A Chip ID That's Only Skin-Deep

Elias Sinderson elias@cse.ucsc.edu
Thu, 20 Dec 2001 12:29:28 -0800

Yikes, I've been thinking this is just around the corner for some time. 
Looks like the future is here. Mark of the beast anyone?


A Chip ID That's Only Skin-Deep
Biotech: Firm plans to sell implantable devices that can store a variety 
of data about you.

By DAVID STREITFELD, Times Staff Writer

-- A Florida company is poised to become the first to sell microchips 
designed to be implanted into human beings, an achievement that opens 
the door to new systems of medical monitoring and ID screening.

Implantable chips have long been discussed by technologists and 
denounced by those who object on religious grounds or fear their use by 
a totalitarian state. But the company that did the test, Applied Digital 
Solutions of Palm Beach, said the specter of terrorism is shifting 
attitudes. The direct union of man and computer is no longer dismissed 
out of hand.

"The bottom line is, when people are trying to regain their peace of 
mind, they're more open to ne approaches," sain Keith bolton, Applid 
Digital's chief technology officer.

 Applied Digital, which had revenue of $165 million last year, has made 
its mark by selling electronic chips that help farmers keep tabs on the 
health and safety of their cows and other livestock. The company also 
makes a monitoring bracelet for Alzheimer patients, so that families can 
use global positioning satellite systems to help find loved ones who 
might have wandered off.

Now the company sees a market among those who have artificial organs and 
limbs. These folks will have up to 60 words of relevant medical 
information implanted on chips. If the patients are brought unconscious 
into an emergency room, technicians equipped with special scanners will 
easily decipher the body's internal topography.

The chips would need approval from the Food and Drug Administration, 
which Applied Digital said it expects to receive by midyear. The company 
said it already has secured permission from the Federal Communications 
Commission--necessary because the chips use radio frequencies.

Regulatory approval is not necessary overseas, however. Applied Digital 
expects to be selling chips in South America in about 90 days. One 
potential market is kidnap targets, who could use these chips in 
combination with global positioning devices.

Other potential applications would put the chips in the role of an 
ultimate ID, capable of performing many of the roles that are performed 
by keys and ATM cards.

"I'd be shocked if within 10 years you couldn't get a chip implanted 
that would unlock your house, start your car and give you money," said 
Chris Hables Gray, an associate professor of computer science at the 
University of Great Falls in Montana and author of "The Cyborg Citizen."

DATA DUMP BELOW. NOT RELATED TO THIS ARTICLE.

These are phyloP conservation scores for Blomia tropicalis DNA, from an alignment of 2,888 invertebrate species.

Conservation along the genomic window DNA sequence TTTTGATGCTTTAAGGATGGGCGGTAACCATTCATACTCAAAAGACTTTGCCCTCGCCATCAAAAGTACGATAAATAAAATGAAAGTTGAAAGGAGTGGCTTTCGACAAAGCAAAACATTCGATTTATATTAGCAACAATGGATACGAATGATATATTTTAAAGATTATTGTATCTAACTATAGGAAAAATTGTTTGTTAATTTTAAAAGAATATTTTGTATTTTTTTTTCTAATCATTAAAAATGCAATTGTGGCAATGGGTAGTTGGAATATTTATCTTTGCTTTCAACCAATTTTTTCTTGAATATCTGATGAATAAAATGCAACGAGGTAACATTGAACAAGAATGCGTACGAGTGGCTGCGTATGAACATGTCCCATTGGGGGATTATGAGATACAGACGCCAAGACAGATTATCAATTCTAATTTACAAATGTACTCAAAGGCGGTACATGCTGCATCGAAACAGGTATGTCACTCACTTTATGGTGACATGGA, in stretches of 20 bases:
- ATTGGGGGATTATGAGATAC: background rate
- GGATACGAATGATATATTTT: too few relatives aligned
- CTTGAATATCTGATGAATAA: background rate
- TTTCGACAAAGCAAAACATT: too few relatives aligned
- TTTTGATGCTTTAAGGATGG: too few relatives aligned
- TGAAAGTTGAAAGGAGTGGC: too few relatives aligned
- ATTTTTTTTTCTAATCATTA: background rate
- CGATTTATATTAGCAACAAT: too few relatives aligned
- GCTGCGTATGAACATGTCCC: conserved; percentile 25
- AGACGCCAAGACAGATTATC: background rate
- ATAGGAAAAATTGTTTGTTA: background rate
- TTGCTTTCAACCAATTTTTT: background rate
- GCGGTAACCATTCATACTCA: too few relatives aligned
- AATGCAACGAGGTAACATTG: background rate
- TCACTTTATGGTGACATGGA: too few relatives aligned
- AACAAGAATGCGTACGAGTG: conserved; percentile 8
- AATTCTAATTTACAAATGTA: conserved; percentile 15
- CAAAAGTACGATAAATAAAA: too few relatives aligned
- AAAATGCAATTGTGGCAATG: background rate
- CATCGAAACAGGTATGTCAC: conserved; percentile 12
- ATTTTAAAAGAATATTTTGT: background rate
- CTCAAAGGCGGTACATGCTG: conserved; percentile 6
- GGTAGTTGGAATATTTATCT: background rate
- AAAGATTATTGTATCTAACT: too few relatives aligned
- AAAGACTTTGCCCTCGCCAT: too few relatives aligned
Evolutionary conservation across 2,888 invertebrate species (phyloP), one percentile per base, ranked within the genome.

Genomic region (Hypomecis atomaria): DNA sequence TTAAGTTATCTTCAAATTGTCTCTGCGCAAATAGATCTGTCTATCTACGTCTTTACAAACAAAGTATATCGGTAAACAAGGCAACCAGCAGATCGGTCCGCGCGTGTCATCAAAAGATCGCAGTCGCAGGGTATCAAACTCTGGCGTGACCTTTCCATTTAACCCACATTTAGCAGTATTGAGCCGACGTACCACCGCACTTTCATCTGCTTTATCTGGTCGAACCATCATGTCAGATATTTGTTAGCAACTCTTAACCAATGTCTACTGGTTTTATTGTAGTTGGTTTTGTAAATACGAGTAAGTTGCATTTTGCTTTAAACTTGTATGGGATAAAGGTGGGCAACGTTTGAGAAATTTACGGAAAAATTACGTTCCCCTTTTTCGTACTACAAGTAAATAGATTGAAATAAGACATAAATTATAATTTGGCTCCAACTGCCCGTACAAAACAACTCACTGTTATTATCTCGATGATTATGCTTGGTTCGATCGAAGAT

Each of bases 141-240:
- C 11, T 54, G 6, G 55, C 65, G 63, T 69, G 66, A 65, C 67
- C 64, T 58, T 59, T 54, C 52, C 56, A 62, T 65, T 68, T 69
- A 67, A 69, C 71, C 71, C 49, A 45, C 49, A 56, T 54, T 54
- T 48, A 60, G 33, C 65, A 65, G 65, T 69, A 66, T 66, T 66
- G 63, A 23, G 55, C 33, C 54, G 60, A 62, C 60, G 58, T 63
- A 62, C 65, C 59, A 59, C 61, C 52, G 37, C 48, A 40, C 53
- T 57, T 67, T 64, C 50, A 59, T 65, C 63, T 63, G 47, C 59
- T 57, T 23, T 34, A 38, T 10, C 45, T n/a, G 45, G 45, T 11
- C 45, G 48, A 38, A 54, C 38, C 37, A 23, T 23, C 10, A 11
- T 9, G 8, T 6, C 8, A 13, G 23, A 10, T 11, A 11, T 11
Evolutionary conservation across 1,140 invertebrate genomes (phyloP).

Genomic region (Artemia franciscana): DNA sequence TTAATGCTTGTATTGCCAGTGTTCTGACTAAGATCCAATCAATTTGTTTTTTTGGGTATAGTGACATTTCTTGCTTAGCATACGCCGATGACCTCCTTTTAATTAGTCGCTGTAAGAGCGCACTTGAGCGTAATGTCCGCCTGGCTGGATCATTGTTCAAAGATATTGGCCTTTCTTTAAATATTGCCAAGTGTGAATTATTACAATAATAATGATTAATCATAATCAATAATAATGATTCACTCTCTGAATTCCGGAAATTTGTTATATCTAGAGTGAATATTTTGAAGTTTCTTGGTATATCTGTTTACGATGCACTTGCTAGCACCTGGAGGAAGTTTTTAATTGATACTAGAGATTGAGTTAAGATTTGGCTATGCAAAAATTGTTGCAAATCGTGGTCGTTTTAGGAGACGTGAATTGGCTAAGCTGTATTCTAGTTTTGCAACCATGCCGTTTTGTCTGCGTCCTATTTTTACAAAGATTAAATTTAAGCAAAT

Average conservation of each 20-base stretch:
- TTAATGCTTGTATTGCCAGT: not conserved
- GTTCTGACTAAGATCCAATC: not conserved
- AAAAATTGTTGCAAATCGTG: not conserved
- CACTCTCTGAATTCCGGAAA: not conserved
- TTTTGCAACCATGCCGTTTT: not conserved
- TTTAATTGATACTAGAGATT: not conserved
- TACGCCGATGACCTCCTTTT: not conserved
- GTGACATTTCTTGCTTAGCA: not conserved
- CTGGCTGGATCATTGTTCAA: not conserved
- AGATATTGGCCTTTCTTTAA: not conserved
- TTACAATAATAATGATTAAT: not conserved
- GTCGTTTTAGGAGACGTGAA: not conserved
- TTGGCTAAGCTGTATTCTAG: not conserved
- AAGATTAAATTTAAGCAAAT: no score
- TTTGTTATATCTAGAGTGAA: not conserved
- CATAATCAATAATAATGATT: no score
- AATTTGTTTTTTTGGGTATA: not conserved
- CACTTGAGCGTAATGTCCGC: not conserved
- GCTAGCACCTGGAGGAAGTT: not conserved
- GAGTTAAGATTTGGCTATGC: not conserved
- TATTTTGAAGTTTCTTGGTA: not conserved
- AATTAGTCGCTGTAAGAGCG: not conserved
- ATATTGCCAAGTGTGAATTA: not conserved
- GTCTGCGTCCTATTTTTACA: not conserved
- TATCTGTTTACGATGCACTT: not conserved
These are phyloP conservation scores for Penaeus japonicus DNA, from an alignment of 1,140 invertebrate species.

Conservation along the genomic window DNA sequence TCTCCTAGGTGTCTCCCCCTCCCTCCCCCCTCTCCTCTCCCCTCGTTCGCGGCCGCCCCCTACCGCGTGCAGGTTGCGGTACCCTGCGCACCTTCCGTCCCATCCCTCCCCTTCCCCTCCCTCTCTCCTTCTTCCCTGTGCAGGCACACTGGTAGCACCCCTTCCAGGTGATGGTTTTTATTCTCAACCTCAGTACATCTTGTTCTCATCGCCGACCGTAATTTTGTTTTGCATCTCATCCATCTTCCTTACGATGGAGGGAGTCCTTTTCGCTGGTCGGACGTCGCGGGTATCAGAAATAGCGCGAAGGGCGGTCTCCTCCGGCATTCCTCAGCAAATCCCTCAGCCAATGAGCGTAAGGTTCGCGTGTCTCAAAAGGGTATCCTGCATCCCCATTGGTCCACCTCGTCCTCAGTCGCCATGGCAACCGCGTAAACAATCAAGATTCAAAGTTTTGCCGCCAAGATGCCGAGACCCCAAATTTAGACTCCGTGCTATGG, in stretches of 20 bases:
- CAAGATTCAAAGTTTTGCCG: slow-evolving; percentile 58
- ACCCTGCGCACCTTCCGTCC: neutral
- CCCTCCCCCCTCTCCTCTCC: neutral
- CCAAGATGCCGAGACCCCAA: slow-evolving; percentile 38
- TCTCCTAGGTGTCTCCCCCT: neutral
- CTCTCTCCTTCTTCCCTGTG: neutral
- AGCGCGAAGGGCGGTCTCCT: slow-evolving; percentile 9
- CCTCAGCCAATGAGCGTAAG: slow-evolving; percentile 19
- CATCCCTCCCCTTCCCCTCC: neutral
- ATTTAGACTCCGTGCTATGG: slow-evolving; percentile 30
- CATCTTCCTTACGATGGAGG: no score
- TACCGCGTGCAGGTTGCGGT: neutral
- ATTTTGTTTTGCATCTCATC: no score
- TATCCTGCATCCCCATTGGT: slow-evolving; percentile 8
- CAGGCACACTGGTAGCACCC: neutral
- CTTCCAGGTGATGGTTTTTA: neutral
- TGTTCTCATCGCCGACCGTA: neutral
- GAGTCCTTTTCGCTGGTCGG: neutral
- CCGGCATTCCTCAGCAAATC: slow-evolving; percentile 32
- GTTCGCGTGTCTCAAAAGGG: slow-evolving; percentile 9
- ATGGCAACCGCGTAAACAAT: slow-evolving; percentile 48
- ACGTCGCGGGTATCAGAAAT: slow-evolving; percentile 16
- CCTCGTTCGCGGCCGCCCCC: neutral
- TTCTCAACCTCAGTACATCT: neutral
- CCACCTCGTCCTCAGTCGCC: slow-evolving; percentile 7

English cyberneticist Kevin Warwick won considerable notoriety three 
years ago by implanting an electronic transmitter above his left elbow. 
The implant opened doors and switched on lights at his British 
University of Reading offices. He now is working on experiments in which 
his nervous system is linked with a computer.

If Warwick is the equivalent of the mad genius who injects himself with 
a new vaccine to see whether it works, the Applied Digital volunteer, 
55-year-old New Jersey surgeon Richard Seelig, sees himself as simply a 
consultant thrust by events into an unexpected role.

Seelig had been working with Applied Digital since early this year. He 
expected to do a traditional scientific study, calling for volunteers 
who wanted to test out the role of chip implants. Then came the 
terrorist attacks Sept. 11. Five days later, Seelig injected himself 
with the chips.

"I was so compelled by what had happened," he said in a phone interview. 
"One of the potential applications suddenly jumped out--the ability to 
have a secure form of identification--and I felt I had to take the next 

So he injected one chip into his left forearm; the other went in his 
right leg, next to his artificial hip. Each could hold several sentences 
of information, although at the moment they just contain serial numbers.

"There's no deformity of the skin," Seelig said. "I feel just the same 
as I did before."

The chips that will be marketed next year are not true tracking devices. 
For one thing, they have no internal power source. Their data can't be 
read without a scanner.

The next generation of body chips, which transmits signals from a 
distance, is still several years away. At the moment, this kind of 
tracking device would have to be about 1 inch by 1 inch, raising the 
likelihood of a rather unsightly bulge.

Applied Digital has a market value of 95 million. Its shares closed 
unchanged Tuesday at 38 cents on Nasdaq.

No one interviewed Tuesday questioned that Applied Digital had done what 
it said it did, but not everyone thought there would be a huge market.

"It's a glorified bar code, and there are not a lot of people who are 
going to want it," said Michael Nova, the founder of Graviton, a La 
Jolla company developing wireless machine-to-machine communication 
systems. Using such a chip as a built-in credit card, Nova said, would 
require a great deal of work.

"Stores would have to get the right software; credit card companies 
would have to want to do it," Nova said. "At the moment, this is an 
intriguing idea that doesn't have a market."

Which isn't necessarily going to keep it from being popular, said 
futurist Paul Saffo.

"As some people wring their hands about the invasion of privacy and 
civil liberty, a whole other generation is going to go, 'Cool! I've 
always wanted to embed technology in my body.' It's going to be 
fashion," Saffo said. "One sure sign that teenagers will love it is if 
it terrifies their parents."